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Is there a trend line emerging here?

Is our democracy finally showing some teeth? Are the checks and balances in the system, heretofore overpowered by the executive branch, reasserting themselves?

Last week, the Supreme Court offered a declaration of its independence, reminding the Prime Minister that its power is constitutionally entrenched, not subject to his whims or arrogance. In pushing a highly controversial choice on the court, the PM tried to retroactively rewrite the rules via one of his much-criticized omnibus bills. The court's stinging rebuke was applauded by pundits and editorialists across the land.

The so-called Fair Elections Act appears to be meeting a similar fate. Universal condemnation and ridicule has greeted it. Even Canada's academic community, usually silent in respect to abuse of power in Ottawa, has gotten in on the act on this one. Last week, democracy experts from around the world joined in, saying the bill would cripple the autonomy of Elections Canada and send a bad example to budding democracies.

Until recently, the RCMP hadn't been showing much muscle. The independence of the Mounties – check the record with the Jean Chrétien and Paul Martin Liberals – has long been under suspicion. But on the Senate expenses scandal, they were quick to come out with a report that revealed how the Prime Minister's Office tried to shield the whole sordid affair. On this, there is still more fallout to come.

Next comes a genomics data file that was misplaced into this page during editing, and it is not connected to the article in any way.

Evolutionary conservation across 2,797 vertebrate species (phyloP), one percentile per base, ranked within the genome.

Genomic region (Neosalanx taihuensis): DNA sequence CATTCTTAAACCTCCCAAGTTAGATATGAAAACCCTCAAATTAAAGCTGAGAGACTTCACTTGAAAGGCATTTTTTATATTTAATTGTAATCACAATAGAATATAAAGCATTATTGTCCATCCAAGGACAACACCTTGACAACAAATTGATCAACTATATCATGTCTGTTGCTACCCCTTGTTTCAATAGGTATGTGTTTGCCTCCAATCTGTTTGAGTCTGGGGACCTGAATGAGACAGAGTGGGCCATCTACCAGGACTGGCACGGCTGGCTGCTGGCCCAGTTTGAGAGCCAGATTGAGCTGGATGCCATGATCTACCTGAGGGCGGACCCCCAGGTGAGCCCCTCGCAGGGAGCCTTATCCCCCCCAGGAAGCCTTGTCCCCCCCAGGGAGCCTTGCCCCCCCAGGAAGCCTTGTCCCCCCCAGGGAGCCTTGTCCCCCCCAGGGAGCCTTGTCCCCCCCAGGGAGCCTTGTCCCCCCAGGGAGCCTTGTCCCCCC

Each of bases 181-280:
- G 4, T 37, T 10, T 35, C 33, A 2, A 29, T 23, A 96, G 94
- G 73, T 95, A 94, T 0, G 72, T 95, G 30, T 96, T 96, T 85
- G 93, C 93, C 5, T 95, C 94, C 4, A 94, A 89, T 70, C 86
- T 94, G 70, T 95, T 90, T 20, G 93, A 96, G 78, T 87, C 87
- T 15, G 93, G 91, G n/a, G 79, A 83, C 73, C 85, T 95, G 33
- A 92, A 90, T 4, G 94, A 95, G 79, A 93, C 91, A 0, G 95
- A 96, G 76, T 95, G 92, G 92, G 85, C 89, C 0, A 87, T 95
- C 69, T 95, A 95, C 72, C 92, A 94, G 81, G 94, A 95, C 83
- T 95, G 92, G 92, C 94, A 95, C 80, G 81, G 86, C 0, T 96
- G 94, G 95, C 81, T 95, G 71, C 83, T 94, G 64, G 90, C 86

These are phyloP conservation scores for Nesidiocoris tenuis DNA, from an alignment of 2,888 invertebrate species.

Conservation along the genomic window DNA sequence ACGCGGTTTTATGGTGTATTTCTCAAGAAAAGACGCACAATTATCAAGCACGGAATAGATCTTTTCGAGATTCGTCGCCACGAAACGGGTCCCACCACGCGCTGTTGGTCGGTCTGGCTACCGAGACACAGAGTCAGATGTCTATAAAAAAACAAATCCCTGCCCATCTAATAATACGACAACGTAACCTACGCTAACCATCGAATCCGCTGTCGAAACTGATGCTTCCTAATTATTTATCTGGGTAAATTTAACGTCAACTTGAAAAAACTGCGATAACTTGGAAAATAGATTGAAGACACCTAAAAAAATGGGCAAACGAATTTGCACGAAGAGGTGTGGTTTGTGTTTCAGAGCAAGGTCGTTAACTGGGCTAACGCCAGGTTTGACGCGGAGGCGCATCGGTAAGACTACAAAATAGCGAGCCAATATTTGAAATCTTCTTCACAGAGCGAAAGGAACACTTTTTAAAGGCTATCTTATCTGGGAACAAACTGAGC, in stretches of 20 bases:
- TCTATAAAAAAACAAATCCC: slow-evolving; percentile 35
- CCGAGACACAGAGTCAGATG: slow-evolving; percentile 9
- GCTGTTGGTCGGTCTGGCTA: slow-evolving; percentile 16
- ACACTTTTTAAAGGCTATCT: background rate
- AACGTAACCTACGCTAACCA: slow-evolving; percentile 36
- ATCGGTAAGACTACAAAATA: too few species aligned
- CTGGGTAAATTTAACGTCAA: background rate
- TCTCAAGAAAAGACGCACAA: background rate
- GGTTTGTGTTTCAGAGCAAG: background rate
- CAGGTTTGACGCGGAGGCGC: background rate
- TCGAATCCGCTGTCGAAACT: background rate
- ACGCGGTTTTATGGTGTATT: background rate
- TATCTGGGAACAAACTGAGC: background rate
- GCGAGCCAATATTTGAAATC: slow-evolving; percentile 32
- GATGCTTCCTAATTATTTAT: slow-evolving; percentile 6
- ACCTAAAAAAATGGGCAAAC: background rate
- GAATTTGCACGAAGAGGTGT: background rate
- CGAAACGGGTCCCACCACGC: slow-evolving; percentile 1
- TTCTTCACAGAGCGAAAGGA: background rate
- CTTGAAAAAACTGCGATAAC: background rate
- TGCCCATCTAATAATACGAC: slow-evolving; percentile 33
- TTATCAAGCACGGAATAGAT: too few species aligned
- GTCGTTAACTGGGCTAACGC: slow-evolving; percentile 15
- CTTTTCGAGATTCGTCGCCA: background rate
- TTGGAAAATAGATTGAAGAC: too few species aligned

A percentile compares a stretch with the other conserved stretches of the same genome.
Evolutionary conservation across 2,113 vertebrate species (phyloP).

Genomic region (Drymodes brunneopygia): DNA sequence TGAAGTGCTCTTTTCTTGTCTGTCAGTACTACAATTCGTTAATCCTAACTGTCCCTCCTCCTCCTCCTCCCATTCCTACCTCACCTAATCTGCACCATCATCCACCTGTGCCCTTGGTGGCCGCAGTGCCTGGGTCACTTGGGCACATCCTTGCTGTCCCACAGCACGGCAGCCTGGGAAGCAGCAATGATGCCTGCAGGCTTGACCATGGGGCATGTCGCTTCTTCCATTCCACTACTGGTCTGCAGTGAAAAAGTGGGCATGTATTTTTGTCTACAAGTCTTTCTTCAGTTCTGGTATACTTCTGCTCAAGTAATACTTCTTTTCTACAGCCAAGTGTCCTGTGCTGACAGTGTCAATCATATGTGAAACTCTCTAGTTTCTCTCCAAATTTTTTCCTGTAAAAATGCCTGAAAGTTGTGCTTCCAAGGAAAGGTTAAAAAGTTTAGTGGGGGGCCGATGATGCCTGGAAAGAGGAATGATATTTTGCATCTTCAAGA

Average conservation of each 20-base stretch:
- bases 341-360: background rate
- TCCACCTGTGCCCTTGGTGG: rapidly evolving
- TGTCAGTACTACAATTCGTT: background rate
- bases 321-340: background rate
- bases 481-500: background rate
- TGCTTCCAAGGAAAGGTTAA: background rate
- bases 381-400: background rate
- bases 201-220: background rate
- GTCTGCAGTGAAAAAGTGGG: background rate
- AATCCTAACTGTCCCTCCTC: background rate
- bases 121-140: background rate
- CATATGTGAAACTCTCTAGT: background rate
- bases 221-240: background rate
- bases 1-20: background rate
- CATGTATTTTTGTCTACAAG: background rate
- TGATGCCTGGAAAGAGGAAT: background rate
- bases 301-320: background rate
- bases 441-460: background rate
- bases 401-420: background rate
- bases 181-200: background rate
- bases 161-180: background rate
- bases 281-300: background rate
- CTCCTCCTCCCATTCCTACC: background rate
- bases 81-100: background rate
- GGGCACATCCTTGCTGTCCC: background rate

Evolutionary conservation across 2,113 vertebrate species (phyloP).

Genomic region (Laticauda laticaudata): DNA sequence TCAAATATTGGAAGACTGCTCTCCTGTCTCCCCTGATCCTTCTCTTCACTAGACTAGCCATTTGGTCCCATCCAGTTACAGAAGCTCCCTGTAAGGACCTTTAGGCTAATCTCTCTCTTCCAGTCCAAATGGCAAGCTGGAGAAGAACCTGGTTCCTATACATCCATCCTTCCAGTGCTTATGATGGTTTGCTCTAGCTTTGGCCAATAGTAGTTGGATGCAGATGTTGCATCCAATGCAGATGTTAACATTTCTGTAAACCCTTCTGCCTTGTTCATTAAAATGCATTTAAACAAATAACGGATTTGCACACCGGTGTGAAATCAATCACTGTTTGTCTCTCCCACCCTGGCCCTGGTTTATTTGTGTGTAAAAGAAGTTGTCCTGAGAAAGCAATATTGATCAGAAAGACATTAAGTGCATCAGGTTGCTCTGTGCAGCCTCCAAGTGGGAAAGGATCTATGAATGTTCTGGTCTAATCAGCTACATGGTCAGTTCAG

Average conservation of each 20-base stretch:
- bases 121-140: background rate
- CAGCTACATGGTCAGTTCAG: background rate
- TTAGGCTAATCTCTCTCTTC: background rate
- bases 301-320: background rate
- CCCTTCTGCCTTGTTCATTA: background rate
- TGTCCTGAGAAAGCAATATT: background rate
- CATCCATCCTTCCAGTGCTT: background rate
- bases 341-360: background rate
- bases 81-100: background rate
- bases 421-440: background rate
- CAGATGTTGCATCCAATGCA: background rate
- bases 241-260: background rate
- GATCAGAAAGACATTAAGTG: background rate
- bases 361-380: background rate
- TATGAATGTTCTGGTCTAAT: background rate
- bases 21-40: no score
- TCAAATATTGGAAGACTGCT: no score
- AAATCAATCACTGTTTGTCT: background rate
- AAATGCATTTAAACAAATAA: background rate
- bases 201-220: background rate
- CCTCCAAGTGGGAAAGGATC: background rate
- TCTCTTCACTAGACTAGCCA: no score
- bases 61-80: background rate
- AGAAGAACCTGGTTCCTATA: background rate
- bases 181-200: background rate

For the Prime Minister, bending the system to his will is becoming a tougher challenge. What will be telling is whether he accepts defeat on his Supreme Court appointment and his elections bill or whether he adopts his to-hell-with-you-all attitude and goes the other way. We can expect he will ram through his elections bill with a couple of amendments to try to mollify critics. In regard to the Supreme Court, few expect he will reappoint Marc Nadon. But his office is saying all options are on the table.

While his own record on democratic rights and freedoms is frequently assailed, it hasn't stopped Mr. Harper, a supporter of the fiction-induced invasion of Iraq, from trying to appear as a champion of rights and freedoms in lecturing Vladimir Putin. While there is some irony here, the Russian thug – who is in a different league – surely warrants such condemnation. The timing is good for the Prime Minister. It distracts from the mounting struggles he faces at home.

In Canada, his own party members have had things to say about his curtailing of freedom of speech. They won a battle over the right to deliver statements with their own wording at Question Period. Former finance minister Jim Flaherty recently struck an independent note by publicly taking exception to the Harper policy on income splitting. In short order, he resigned.

Pushback in respect to PMO dictates is also coming from other quarters. Some in the public service, particularly the science community, have spoken out against the muzzling. The Ottawa media are getting more fractious about having their access dictated to by the Prime Minister's propaganda machine. They are talking about taking strides to counter the manipulation.

All this is not to say that any big corner has been turned. Green Party Leader Elizabeth May offered this perspective late last year: "What is seen daily is routine contempt for all our parliamentary institutions. Bills are forced through with time allocations, breaking all historical records for shutting down debate. In the 40-year period, 1917-1957, I found seven examples of time allocation. In the last two years, it has happened 50 times."

Fifty times. That's worth repeating. The strategy of the PMO has been to subjugate the other powers bases in Ottawa, the checks and balances in the system, to the point where they offer little resistance. The record shows that major progress has been made. But evidence suggests resistance is growing in many quarters, including, if opinion polls are to be believed, from the people themselves.